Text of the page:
The scope of DAS-NAG project has been to demonstrate the benefits of numerical analysis in the geotechnical design process. DAS-NAG main focus has been the definition of design procedures based on measurements obtained from an instrumented field test and on the use of its measurements for calibrating and validating the numerical models. The method has been validated for two important classes of geotechnical engineering problems: stability of natural slopes and stone columns as ground improvement technique.
In engineering practice slope stability problems are often addressed by simplified approaches, namely assuming a predefined shape for the slip surface and evaluating the safety factor along the given set of surfaces. The lowest factor of safety is then assumed as the degree of safety of the slope, and the corresponding surface is the expected failure surface. Although this simple method is widely used in engineering practice, one has to realize that the underlying assumption of predefined slip surface is not always safe.
In recent times, numerical analysis has overcome the limits of traditional approaches by removing the need for a predefined failure surface thus identifying the lowest factor of safety as calculation result, keeping as input the geometry of the slope and the mechanical properties of soil strata.
Furthermore, by including unsaturated soil mechanics in the calculations it is possible to explain and model the initial conditions of natural slopes whose equilibrium could not be explained in the framework of traditional geotechnics.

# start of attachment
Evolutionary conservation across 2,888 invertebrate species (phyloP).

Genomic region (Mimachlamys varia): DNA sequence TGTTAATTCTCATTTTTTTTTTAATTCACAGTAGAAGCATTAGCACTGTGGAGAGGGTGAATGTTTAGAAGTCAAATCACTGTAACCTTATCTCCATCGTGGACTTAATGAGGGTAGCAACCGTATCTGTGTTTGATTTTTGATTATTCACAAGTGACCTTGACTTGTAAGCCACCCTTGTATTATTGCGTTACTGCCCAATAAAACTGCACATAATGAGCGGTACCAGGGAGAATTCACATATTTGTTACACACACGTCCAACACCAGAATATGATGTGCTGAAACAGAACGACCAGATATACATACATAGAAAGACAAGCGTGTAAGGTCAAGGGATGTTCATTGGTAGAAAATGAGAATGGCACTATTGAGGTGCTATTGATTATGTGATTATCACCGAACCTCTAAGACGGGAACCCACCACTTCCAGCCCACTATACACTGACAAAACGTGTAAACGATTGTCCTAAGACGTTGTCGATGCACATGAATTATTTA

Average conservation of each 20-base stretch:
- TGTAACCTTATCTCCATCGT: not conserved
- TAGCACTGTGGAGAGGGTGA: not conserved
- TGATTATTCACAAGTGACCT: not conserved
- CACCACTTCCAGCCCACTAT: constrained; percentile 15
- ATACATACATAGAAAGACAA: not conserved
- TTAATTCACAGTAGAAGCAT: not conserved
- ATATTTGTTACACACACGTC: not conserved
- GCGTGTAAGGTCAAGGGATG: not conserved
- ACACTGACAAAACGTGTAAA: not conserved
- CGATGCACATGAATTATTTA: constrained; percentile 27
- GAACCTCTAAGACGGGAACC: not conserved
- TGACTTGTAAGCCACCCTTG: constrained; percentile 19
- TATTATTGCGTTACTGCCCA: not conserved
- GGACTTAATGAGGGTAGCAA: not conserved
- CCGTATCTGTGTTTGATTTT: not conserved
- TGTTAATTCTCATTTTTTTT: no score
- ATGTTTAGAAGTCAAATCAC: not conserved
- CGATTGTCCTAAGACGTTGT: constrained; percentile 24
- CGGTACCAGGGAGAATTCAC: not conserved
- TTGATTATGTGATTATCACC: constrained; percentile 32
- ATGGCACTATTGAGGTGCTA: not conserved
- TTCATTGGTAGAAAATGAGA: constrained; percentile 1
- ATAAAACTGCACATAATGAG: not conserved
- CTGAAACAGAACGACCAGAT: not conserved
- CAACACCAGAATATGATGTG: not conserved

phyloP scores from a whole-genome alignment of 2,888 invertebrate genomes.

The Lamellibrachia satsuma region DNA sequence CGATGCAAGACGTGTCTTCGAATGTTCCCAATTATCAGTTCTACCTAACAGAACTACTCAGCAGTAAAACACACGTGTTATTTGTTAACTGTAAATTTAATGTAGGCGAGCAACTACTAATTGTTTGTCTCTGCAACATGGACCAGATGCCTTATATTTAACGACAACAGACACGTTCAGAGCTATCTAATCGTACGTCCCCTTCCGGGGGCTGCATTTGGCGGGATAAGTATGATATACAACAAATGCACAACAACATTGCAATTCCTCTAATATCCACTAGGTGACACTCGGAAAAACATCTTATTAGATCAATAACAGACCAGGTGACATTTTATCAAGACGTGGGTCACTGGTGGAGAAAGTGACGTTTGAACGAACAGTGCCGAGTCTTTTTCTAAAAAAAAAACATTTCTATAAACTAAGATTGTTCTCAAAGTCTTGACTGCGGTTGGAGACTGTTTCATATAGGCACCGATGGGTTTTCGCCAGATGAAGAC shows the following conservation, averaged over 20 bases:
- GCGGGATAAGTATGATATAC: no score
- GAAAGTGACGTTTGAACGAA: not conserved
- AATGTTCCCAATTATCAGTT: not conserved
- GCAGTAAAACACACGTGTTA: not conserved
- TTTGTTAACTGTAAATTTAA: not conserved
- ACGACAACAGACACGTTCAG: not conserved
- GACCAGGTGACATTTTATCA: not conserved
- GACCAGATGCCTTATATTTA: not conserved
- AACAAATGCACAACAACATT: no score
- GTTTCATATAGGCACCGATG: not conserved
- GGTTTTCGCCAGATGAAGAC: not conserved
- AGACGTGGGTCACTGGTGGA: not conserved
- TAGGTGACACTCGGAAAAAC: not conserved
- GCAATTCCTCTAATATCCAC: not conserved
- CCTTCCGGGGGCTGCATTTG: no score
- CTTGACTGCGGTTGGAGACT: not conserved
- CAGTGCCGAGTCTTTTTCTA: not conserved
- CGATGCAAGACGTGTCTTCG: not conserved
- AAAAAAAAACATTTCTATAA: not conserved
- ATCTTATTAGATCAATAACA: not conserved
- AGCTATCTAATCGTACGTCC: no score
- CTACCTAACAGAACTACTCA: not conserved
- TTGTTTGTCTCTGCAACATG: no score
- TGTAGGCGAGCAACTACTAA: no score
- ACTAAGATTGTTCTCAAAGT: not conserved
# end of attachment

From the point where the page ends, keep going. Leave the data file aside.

The second topic covered in DAS-NAG has been ground improvement via stone columns. Ground improvement is the most effective way for limiting total and differential settlements when building on such soils. The affordable cost and the relative simplicity of construction make stone columns a very effective ground improvement technique. The state-of-the art of design of ground improvement by means of stone columns is based on semi-empiric approaches. Main limitations of such methods are in the simplifying assumptions for geometry and soil behaviour. In the past, methods based on 2D numerical analysis have been proposed. However, such methods require a high degree of simplification with respect to the stiffness and strength of the system soil-column as a whole. These limitations result very often in overdesign or poor performance. Within DAS-NAG, a field test has been set near the turkish city of Adana, where a group of vibrofloated stone columns was installed. First of all, a single stone column was installed and subjected to a load test to calibrate the mechanical parameters of the soil-column interface. Thereafter, a group of stone columns was installed and a distributed load has been applied to the concrete slab built on top of the group. A monitoring system has been installed to measure vertical and horizontal displacements, pore water pressure and the pressure distribution between column heads and surrounding soil. The whole set of measurements has been used as reference for the validation of numerical analysis results.
DAS-NAG results and guidelines are made available for the use of numerical analysis in geotechnical design and have been summarized in two posters that can be freely downloaded from the project website at http://www.wesigeotecnica.it/das-nag-manunet2010. In the same website an extensive description of DAS-NAG project and its positive reflections on geotechnical engineering practice has been published.
WeSI Geotecnica and Soilteknik have been supported as scientific advisors by the Department of Civil Engineering of the University of Pisa and by the University of Çukurova, respectively.